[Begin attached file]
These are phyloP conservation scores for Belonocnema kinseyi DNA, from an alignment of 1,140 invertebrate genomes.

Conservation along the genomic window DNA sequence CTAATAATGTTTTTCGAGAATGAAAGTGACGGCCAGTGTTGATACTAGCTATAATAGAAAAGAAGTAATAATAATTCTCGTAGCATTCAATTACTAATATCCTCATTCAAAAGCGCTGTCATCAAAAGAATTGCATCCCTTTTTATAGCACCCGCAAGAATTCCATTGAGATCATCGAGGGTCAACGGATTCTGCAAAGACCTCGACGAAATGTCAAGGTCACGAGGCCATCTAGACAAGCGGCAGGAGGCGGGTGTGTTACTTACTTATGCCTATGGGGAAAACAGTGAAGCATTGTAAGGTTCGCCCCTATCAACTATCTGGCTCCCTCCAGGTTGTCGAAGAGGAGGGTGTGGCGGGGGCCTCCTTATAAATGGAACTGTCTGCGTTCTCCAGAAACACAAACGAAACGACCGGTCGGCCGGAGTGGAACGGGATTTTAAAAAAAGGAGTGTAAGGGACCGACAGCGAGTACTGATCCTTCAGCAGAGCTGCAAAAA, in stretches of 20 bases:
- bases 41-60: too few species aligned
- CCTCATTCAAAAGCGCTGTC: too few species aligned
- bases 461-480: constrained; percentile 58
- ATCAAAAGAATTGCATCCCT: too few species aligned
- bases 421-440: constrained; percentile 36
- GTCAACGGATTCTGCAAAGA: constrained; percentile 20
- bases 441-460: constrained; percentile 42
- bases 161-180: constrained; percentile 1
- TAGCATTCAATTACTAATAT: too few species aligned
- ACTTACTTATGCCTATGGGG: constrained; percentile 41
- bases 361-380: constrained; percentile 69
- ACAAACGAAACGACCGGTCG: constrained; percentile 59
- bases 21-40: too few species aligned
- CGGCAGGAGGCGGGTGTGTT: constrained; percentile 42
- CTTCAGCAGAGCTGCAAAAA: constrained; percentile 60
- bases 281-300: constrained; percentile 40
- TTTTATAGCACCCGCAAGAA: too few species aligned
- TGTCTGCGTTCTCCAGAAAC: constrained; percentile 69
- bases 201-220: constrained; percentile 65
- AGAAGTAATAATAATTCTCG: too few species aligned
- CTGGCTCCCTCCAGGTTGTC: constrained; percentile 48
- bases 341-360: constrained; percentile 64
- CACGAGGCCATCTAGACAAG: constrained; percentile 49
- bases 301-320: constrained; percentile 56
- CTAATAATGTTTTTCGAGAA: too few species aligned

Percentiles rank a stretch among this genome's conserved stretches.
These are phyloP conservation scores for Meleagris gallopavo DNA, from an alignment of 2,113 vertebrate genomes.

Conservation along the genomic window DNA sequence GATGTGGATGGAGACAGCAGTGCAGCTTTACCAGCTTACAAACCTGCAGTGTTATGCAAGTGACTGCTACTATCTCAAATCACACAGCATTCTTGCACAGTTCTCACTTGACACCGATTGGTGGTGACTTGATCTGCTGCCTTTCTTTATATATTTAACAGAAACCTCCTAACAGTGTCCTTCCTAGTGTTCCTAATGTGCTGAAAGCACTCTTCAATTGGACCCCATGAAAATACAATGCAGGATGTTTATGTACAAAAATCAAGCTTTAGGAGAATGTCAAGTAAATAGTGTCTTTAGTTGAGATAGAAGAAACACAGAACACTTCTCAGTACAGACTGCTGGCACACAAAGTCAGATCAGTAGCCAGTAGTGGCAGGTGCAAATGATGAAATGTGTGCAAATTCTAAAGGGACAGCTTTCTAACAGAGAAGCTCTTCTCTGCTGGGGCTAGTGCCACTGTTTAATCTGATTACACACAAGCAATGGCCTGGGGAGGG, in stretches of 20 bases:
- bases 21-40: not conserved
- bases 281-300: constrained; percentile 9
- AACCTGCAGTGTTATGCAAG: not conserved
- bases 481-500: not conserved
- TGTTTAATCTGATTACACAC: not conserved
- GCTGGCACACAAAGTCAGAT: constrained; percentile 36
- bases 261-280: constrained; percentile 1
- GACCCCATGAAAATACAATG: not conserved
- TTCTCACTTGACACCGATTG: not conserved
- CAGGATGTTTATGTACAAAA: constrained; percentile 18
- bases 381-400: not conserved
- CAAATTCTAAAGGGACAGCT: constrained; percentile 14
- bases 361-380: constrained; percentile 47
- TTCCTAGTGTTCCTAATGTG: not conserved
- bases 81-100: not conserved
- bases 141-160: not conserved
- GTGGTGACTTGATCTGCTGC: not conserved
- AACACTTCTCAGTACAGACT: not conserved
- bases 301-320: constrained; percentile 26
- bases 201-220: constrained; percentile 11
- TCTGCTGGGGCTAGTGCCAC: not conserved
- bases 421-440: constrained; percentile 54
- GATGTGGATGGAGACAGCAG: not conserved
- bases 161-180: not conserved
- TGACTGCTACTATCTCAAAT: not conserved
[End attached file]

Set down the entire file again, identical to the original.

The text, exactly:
These are phyloP conservation scores for Belonocnema kinseyi DNA, from an alignment of 1,140 invertebrate genomes.

Conservation along the genomic window DNA sequence CTAATAATGTTTTTCGAGAATGAAAGTGACGGCCAGTGTTGATACTAGCTATAATAGAAAAGAAGTAATAATAATTCTCGTAGCATTCAATTACTAATATCCTCATTCAAAAGCGCTGTCATCAAAAGAATTGCATCCCTTTTTATAGCACCCGCAAGAATTCCATTGAGATCATCGAGGGTCAACGGATTCTGCAAAGACCTCGACGAAATGTCAAGGTCACGAGGCCATCTAGACAAGCGGCAGGAGGCGGGTGTGTTACTTACTTATGCCTATGGGGAAAACAGTGAAGCATTGTAAGGTTCGCCCCTATCAACTATCTGGCTCCCTCCAGGTTGTCGAAGAGGAGGGTGTGGCGGGGGCCTCCTTATAAATGGAACTGTCTGCGTTCTCCAGAAACACAAACGAAACGACCGGTCGGCCGGAGTGGAACGGGATTTTAAAAAAAGGAGTGTAAGGGACCGACAGCGAGTACTGATCCTTCAGCAGAGCTGCAAAAA, in stretches of 20 bases:
- bases 41-60: too few species aligned
- CCTCATTCAAAAGCGCTGTC: too few species aligned
- bases 461-480: constrained; percentile 58
- ATCAAAAGAATTGCATCCCT: too few species aligned
- bases 421-440: constrained; percentile 36
- GTCAACGGATTCTGCAAAGA: constrained; percentile 20
- bases 441-460: constrained; percentile 42
- bases 161-180: constrained; percentile 1
- TAGCATTCAATTACTAATAT: too few species aligned
- ACTTACTTATGCCTATGGGG: constrained; percentile 41
- bases 361-380: constrained; percentile 69
- ACAAACGAAACGACCGGTCG: constrained; percentile 59
- bases 21-40: too few species aligned
- CGGCAGGAGGCGGGTGTGTT: constrained; percentile 42
- CTTCAGCAGAGCTGCAAAAA: constrained; percentile 60
- bases 281-300: constrained; percentile 40
- TTTTATAGCACCCGCAAGAA: too few species aligned
- TGTCTGCGTTCTCCAGAAAC: constrained; percentile 69
- bases 201-220: constrained; percentile 65
- AGAAGTAATAATAATTCTCG: too few species aligned
- CTGGCTCCCTCCAGGTTGTC: constrained; percentile 48
- bases 341-360: constrained; percentile 64
- CACGAGGCCATCTAGACAAG: constrained; percentile 49
- bases 301-320: constrained; percentile 56
- CTAATAATGTTTTTCGAGAA: too few species aligned

Percentiles rank a stretch among this genome's conserved stretches.
These are phyloP conservation scores for Meleagris gallopavo DNA, from an alignment of 2,113 vertebrate genomes.

Conservation along the genomic window DNA sequence GATGTGGATGGAGACAGCAGTGCAGCTTTACCAGCTTACAAACCTGCAGTGTTATGCAAGTGACTGCTACTATCTCAAATCACACAGCATTCTTGCACAGTTCTCACTTGACACCGATTGGTGGTGACTTGATCTGCTGCCTTTCTTTATATATTTAACAGAAACCTCCTAACAGTGTCCTTCCTAGTGTTCCTAATGTGCTGAAAGCACTCTTCAATTGGACCCCATGAAAATACAATGCAGGATGTTTATGTACAAAAATCAAGCTTTAGGAGAATGTCAAGTAAATAGTGTCTTTAGTTGAGATAGAAGAAACACAGAACACTTCTCAGTACAGACTGCTGGCACACAAAGTCAGATCAGTAGCCAGTAGTGGCAGGTGCAAATGATGAAATGTGTGCAAATTCTAAAGGGACAGCTTTCTAACAGAGAAGCTCTTCTCTGCTGGGGCTAGTGCCACTGTTTAATCTGATTACACACAAGCAATGGCCTGGGGAGGG, in stretches of 20 bases:
- bases 21-40: not conserved
- bases 281-300: constrained; percentile 9
- AACCTGCAGTGTTATGCAAG: not conserved
- bases 481-500: not conserved
- TGTTTAATCTGATTACACAC: not conserved
- GCTGGCACACAAAGTCAGAT: constrained; percentile 36
- bases 261-280: constrained; percentile 1
- GACCCCATGAAAATACAATG: not conserved
- TTCTCACTTGACACCGATTG: not conserved
- CAGGATGTTTATGTACAAAA: constrained; percentile 18
- bases 381-400: not conserved
- CAAATTCTAAAGGGACAGCT: constrained; percentile 14
- bases 361-380: constrained; percentile 47
- TTCCTAGTGTTCCTAATGTG: not conserved
- bases 81-100: not conserved
- bases 141-160: not conserved
- GTGGTGACTTGATCTGCTGC: not conserved
- AACACTTCTCAGTACAGACT: not conserved
- bases 301-320: constrained; percentile 26
- bases 201-220: constrained; percentile 11
- TCTGCTGGGGCTAGTGCCAC: not conserved
- bases 421-440: constrained; percentile 54
- GATGTGGATGGAGACAGCAG: not conserved
- bases 161-180: not conserved
- TGACTGCTACTATCTCAAAT: not conserved